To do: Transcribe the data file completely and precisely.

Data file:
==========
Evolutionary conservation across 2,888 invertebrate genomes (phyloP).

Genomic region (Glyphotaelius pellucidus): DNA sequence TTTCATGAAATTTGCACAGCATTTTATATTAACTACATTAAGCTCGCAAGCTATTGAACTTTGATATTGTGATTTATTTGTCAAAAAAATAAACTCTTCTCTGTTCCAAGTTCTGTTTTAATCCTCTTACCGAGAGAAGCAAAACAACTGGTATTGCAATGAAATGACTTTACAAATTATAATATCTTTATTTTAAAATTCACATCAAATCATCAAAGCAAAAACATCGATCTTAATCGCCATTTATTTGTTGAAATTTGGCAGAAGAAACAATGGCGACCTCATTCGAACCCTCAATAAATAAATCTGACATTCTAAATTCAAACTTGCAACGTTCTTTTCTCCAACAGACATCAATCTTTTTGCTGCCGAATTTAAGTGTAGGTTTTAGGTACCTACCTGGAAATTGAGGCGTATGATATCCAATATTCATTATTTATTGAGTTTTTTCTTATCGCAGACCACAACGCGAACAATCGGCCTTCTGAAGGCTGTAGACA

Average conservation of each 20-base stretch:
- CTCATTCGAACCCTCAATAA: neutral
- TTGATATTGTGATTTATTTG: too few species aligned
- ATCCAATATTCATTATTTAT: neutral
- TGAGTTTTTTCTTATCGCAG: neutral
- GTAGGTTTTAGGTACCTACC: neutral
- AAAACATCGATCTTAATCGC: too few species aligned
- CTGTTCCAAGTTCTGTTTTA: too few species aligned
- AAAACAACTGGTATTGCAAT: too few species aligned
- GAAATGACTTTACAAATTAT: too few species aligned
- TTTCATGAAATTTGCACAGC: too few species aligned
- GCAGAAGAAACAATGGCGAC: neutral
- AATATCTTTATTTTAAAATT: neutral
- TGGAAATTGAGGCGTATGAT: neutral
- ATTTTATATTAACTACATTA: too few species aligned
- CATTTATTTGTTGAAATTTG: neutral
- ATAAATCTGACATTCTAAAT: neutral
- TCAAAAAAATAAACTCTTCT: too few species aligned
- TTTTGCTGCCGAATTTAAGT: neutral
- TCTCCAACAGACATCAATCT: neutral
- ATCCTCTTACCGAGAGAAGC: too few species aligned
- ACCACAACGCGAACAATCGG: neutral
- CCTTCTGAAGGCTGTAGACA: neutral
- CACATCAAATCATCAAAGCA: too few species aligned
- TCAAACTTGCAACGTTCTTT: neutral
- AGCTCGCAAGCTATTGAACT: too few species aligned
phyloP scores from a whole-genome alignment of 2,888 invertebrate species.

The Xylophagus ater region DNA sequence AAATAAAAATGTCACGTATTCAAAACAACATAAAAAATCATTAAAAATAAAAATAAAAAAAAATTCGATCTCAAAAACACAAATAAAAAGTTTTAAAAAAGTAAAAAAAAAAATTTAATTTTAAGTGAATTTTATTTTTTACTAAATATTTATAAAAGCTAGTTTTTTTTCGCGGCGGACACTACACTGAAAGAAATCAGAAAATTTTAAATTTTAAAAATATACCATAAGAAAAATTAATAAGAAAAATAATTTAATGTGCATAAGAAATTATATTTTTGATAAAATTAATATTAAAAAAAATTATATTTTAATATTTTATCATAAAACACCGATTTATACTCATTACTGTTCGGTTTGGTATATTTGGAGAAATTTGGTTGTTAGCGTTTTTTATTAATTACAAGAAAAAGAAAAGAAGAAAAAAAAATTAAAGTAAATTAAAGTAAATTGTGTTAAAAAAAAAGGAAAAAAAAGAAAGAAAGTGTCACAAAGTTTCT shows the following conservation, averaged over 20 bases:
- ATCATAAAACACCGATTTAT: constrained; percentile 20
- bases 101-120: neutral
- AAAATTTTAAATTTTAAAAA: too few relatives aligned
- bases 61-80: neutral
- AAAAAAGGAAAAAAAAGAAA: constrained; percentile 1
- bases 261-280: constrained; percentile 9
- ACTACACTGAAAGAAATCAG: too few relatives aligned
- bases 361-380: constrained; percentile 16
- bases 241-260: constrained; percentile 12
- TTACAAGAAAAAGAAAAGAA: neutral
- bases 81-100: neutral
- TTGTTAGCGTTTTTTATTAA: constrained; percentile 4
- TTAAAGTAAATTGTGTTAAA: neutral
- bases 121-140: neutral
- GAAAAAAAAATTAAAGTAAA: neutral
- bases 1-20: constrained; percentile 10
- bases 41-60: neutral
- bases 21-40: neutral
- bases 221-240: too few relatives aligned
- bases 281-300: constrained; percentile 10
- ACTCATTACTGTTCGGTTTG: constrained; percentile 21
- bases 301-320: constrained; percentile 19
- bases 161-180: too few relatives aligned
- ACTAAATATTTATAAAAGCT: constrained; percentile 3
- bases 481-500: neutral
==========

Evolutionary conservation across 2,888 invertebrate genomes (phyloP).

Genomic region (Glyphotaelius pellucidus): DNA sequence TTTCATGAAATTTGCACAGCATTTTATATTAACTACATTAAGCTCGCAAGCTATTGAACTTTGATATTGTGATTTATTTGTCAAAAAAATAAACTCTTCTCTGTTCCAAGTTCTGTTTTAATCCTCTTACCGAGAGAAGCAAAACAACTGGTATTGCAATGAAATGACTTTACAAATTATAATATCTTTATTTTAAAATTCACATCAAATCATCAAAGCAAAAACATCGATCTTAATCGCCATTTATTTGTTGAAATTTGGCAGAAGAAACAATGGCGACCTCATTCGAACCCTCAATAAATAAATCTGACATTCTAAATTCAAACTTGCAACGTTCTTTTCTCCAACAGACATCAATCTTTTTGCTGCCGAATTTAAGTGTAGGTTTTAGGTACCTACCTGGAAATTGAGGCGTATGATATCCAATATTCATTATTTATTGAGTTTTTTCTTATCGCAGACCACAACGCGAACAATCGGCCTTCTGAAGGCTGTAGACA

Average conservation of each 20-base stretch:
- CTCATTCGAACCCTCAATAA: neutral
- TTGATATTGTGATTTATTTG: too few species aligned
- ATCCAATATTCATTATTTAT: neutral
- TGAGTTTTTTCTTATCGCAG: neutral
- GTAGGTTTTAGGTACCTACC: neutral
- AAAACATCGATCTTAATCGC: too few species aligned
- CTGTTCCAAGTTCTGTTTTA: too few species aligned
- AAAACAACTGGTATTGCAAT: too few species aligned
- GAAATGACTTTACAAATTAT: too few species aligned
- TTTCATGAAATTTGCACAGC: too few species aligned
- GCAGAAGAAACAATGGCGAC: neutral
- AATATCTTTATTTTAAAATT: neutral
- TGGAAATTGAGGCGTATGAT: neutral
- ATTTTATATTAACTACATTA: too few species aligned
- CATTTATTTGTTGAAATTTG: neutral
- ATAAATCTGACATTCTAAAT: neutral
- TCAAAAAAATAAACTCTTCT: too few species aligned
- TTTTGCTGCCGAATTTAAGT: neutral
- TCTCCAACAGACATCAATCT: neutral
- ATCCTCTTACCGAGAGAAGC: too few species aligned
- ACCACAACGCGAACAATCGG: neutral
- CCTTCTGAAGGCTGTAGACA: neutral
- CACATCAAATCATCAAAGCA: too few species aligned
- TCAAACTTGCAACGTTCTTT: neutral
- AGCTCGCAAGCTATTGAACT: too few species aligned
phyloP scores from a whole-genome alignment of 2,888 invertebrate species.

The Xylophagus ater region DNA sequence AAATAAAAATGTCACGTATTCAAAACAACATAAAAAATCATTAAAAATAAAAATAAAAAAAAATTCGATCTCAAAAACACAAATAAAAAGTTTTAAAAAAGTAAAAAAAAAAATTTAATTTTAAGTGAATTTTATTTTTTACTAAATATTTATAAAAGCTAGTTTTTTTTCGCGGCGGACACTACACTGAAAGAAATCAGAAAATTTTAAATTTTAAAAATATACCATAAGAAAAATTAATAAGAAAAATAATTTAATGTGCATAAGAAATTATATTTTTGATAAAATTAATATTAAAAAAAATTATATTTTAATATTTTATCATAAAACACCGATTTATACTCATTACTGTTCGGTTTGGTATATTTGGAGAAATTTGGTTGTTAGCGTTTTTTATTAATTACAAGAAAAAGAAAAGAAGAAAAAAAAATTAAAGTAAATTAAAGTAAATTGTGTTAAAAAAAAAGGAAAAAAAAGAAAGAAAGTGTCACAAAGTTTCT shows the following conservation, averaged over 20 bases:
- ATCATAAAACACCGATTTAT: constrained; percentile 20
- bases 101-120: neutral
- AAAATTTTAAATTTTAAAAA: too few relatives aligned
- bases 61-80: neutral
- AAAAAAGGAAAAAAAAGAAA: constrained; percentile 1
- bases 261-280: constrained; percentile 9
- ACTACACTGAAAGAAATCAG: too few relatives aligned
- bases 361-380: constrained; percentile 16
- bases 241-260: constrained; percentile 12
- TTACAAGAAAAAGAAAAGAA: neutral
- bases 81-100: neutral
- TTGTTAGCGTTTTTTATTAA: constrained; percentile 4
- TTAAAGTAAATTGTGTTAAA: neutral
- bases 121-140: neutral
- GAAAAAAAAATTAAAGTAAA: neutral
- bases 1-20: constrained; percentile 10
- bases 41-60: neutral
- bases 21-40: neutral
- bases 221-240: too few relatives aligned
- bases 281-300: constrained; percentile 10
- ACTCATTACTGTTCGGTTTG: constrained; percentile 21
- bases 301-320: constrained; percentile 19
- bases 161-180: too few relatives aligned
- ACTAAATATTTATAAAAGCT: constrained; percentile 3
- bases 481-500: neutral